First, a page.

Only the honorable people resist injustice.  The rest – the honorless – are afraid of their own shadow.

Mehmet Murat ildan

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The Turkish economist and literary writer has it just about right.

But have you noticed that we don’t talk much about what it takes to be an honorable man in contemporary America today?

Maybe we ought to think about this – what is an honorable man?  It seems we live today without many such men.

I grew up in the immediate post-World War II America.  I lived on a street and in an extended family with men who served in the War.  The question of being an honorable man was not necessary – men had proved their worth, showed their courage and character in the demands of war.

My mother was born just in time for the Great Depression and, in short order, World War II.  She manifest courage and honor by necessity.

The affluence we have come to know in the post-War, post-Depression times seems to have scrubbed us of questions as to honor, courage, heroism and sacrifice.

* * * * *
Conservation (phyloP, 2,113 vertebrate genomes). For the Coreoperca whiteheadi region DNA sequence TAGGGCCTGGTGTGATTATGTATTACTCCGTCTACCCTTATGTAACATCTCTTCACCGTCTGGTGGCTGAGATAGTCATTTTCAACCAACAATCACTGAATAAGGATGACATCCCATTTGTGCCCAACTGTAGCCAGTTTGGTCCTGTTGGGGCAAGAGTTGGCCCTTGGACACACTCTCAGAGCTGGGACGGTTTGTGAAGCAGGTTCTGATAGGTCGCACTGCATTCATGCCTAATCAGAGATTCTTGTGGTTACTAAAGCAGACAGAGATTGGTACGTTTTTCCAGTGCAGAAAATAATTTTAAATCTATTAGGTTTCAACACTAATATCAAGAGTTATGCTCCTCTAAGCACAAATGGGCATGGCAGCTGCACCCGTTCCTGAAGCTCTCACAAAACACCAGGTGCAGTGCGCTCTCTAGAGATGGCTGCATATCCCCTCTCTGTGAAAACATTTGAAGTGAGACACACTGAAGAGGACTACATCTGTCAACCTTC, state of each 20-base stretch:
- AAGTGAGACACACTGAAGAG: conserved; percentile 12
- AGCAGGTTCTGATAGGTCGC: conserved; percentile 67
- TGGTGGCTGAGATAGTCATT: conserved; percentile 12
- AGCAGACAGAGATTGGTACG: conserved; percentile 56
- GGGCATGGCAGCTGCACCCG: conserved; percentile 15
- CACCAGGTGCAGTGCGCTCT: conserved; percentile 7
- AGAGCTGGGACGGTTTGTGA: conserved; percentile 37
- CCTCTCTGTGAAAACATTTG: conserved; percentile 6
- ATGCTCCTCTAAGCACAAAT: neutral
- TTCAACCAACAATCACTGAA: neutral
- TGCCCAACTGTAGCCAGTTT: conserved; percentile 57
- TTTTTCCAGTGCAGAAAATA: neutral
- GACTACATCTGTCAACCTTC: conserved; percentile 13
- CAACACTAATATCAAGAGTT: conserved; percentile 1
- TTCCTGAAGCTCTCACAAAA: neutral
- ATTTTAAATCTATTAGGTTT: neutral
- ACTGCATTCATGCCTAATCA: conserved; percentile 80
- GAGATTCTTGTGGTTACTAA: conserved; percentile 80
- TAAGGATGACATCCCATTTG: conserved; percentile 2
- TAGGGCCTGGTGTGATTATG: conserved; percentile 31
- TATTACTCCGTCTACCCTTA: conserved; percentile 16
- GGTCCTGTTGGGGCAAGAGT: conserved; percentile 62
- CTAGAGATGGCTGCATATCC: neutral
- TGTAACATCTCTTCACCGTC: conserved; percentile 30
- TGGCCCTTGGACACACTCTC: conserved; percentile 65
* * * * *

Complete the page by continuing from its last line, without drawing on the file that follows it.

Simply stated, I do not find many men of honor.

In my profession (the law), I see men who, despite the professional ethics that govern them, routinely fail to fight for their clients.  Yes, I see many cowards and fakers in the law.  Frankly people who would have never made it in the Boston I knew as a child.  There honor took many forms – be loyal to your people, help the other guy, don’t let anyone “bully” another weaker person, protect your family and women, respect others, work hard, don’t complain – just compete and get better at life, get stronger and wiser in the ways of the world.

I see things in public men and women that are, to me, astonishing – and in lawyers and judges, too – things that are disgraceful … but to whom no shame attaches.

It has come to the point that I see this dishonor in the “public people” – those that I have no regard whatsoever for … I turn from them as I might an offer of rancid food.

Somewhere along this timeline we are going to revisit what is it to be an honorable man.

“Selflessness.  Humility.  Truthfulness.  These are the three marks of an honorable man.”  So says, writer Suzy Kassem.

I might add – courage as well.

You know I lost so much in this life, I refuse to forfeit my dignity or watch others lose their’s.  Maybe that’s why I really loved the fight required in trying cases and arguing appeals – defending the interest of those poor and weak who live among us.

Shalom.

 

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